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Madden: Players, owners "have to" fix rookie pay scale

Whether it’s Sam Bradford or Ndamukong Suh or Gerald McCoy, the first pick in next month’s NFL draft will instantly become one of the highest-paid players in the NFL, with a contract guaranteeing him close to $40 million.

John Madden says that’s out of whack and needs to be fixed.

“Everyone feels that needs to be corrected,” says Madden, the Hall of Fame coach and former broadcaster, in a wide-ranging interview with Sam Farmer of the Los Angeles Times. “It just got slanted the wrong way, and I think they have to bring it back. This is the bigger question: If you take it away for the rookies, then who do you give it to? Do you give it to the owners where they make more money? Do you give it to the veteran players who are deep in their career? Do you give it to the retired players? Maybe you give it to the fans — think they’ll get any?”

Madden, who has the ear of Roger Goodell in his role as “Special Advisor to the Commissioner,” is certainly correct that a system that gives unproven Top 10 draft picks more money than almost any veteran makes is in serious need of being fixed. I’d like to think that re-slicing the pie so that veterans get a larger share and rookies have to prove themselves before getting that share would be something the owners and the players’ union can agree on.

Ultimately, Madden says, finding areas where the owners and players can agree is vitally important.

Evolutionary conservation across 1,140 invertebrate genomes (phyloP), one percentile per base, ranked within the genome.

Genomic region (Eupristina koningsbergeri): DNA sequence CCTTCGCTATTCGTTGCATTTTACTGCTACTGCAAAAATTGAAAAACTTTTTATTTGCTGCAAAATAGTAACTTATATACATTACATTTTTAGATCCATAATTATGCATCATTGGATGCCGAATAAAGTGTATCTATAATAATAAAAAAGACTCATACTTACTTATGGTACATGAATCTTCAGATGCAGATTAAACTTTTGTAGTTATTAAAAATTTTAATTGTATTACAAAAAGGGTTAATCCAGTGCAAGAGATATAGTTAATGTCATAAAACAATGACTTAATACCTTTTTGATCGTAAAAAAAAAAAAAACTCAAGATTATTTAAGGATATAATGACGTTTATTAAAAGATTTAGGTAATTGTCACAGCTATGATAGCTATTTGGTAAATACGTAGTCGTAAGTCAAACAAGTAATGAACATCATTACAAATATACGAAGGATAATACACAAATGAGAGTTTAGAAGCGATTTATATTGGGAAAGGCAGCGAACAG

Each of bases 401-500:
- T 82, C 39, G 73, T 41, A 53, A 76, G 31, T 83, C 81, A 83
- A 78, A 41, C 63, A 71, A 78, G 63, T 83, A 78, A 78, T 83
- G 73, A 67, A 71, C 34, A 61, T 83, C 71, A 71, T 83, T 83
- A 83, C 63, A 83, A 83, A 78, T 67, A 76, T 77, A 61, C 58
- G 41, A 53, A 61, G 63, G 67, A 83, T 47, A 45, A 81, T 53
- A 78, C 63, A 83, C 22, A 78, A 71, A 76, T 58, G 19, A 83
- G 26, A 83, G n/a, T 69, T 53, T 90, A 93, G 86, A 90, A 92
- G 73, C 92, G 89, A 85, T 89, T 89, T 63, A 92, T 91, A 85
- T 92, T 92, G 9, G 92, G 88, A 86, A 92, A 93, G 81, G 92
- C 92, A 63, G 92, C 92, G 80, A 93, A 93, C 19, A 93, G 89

“The game is so good right now, and any place where it’s not real good we are working to make it better,” Madden said. “I just hope they don’t screw it up.”

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57 Responses to “Madden: Players, owners "have to" fix rookie pay scale”
  1. Hugified Wang says: Mar 27, 2010 3:53 PM

    I just farted.

  2. markusj says: Mar 27, 2010 3:58 PM

    wouldnt giving more money to the “veterans” end in more “veterans” being cut to save cap room? I guess that would free up money to pick and choose who you give the rediculously inflated extensions to after you see them play for a year or two but I don’t see where it will solve the problem of lazy asses like Russell…will just prolong them from becoming lazy asses for a year or two…you can’t change the mental makeup of someone…they either have heart or they dont

  3. deddyluger says: Mar 27, 2010 3:58 PM

    He’s right. They are fighting over OUR money and all we’ll get out of it is higher ticket prices.

  4. bluehaze says: Mar 27, 2010 3:58 PM

    Give it back to the fans via lower ticket prices/ parking prices/ refreshment prices etc… It would do alot toward filling stadiums every Sunday once again. Every year prices get higher and these days it’s a significant invesment just to take the family to 1 game let alone a whole seasons worth. I haven’t been to a game in a couple years now simply because I can pretty much take a vacation to Disney with the family for around the same amount of money as taking them to a game. The costs associated with going to a football game are certainly out of whack these days.

  5. Bird Man says: Mar 27, 2010 4:02 PM

    I like how Madden says “we” are working to make it better, but that “they” might screw it up. My kind of guy.

  6. Peak says: Mar 27, 2010 4:03 PM